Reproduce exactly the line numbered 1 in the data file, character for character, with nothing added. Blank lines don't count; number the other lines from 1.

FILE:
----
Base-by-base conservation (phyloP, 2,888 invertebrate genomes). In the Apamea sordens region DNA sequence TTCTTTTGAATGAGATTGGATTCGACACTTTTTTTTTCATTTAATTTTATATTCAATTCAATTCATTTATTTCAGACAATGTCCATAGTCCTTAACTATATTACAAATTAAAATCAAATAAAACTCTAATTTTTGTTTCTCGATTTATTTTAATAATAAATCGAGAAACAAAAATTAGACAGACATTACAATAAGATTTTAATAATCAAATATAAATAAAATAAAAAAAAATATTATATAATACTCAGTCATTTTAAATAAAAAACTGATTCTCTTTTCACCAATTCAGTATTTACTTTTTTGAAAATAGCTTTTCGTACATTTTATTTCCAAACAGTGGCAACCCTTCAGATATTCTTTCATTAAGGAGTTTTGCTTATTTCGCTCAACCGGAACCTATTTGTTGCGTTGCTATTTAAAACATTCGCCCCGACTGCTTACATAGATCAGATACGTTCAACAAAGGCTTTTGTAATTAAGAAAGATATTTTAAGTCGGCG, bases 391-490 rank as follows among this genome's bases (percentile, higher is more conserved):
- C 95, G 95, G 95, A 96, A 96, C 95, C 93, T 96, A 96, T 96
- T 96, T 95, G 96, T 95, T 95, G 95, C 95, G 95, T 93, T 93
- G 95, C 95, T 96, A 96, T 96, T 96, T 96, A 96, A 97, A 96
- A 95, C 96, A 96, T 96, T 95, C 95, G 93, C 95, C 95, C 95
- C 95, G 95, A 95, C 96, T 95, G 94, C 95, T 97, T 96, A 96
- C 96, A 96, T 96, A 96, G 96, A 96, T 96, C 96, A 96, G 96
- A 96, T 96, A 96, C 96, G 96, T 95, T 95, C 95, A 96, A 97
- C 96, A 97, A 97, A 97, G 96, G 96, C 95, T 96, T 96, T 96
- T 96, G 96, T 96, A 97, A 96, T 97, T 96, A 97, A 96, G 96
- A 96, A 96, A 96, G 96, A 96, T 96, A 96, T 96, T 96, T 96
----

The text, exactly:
Base-by-base conservation (phyloP, 2,888 invertebrate genomes). In the Apamea sordens region DNA sequence TTCTTTTGAATGAGATTGGATTCGACACTTTTTTTTTCATTTAATTTTATATTCAATTCAATTCATTTATTTCAGACAATGTCCATAGTCCTTAACTATATTACAAATTAAAATCAAATAAAACTCTAATTTTTGTTTCTCGATTTATTTTAATAATAAATCGAGAAACAAAAATTAGACAGACATTACAATAAGATTTTAATAATCAAATATAAATAAAATAAAAAAAAATATTATATAATACTCAGTCATTTTAAATAAAAAACTGATTCTCTTTTCACCAATTCAGTATTTACTTTTTTGAAAATAGCTTTTCGTACATTTTATTTCCAAACAGTGGCAACCCTTCAGATATTCTTTCATTAAGGAGTTTTGCTTATTTCGCTCAACCGGAACCTATTTGTTGCGTTGCTATTTAAAACATTCGCCCCGACTGCTTACATAGATCAGATACGTTCAACAAAGGCTTTTGTAATTAAGAAAGATATTTTAAGTCGGCG, bases 391-490 rank as follows among this genome's bases (percentile, higher is more conserved):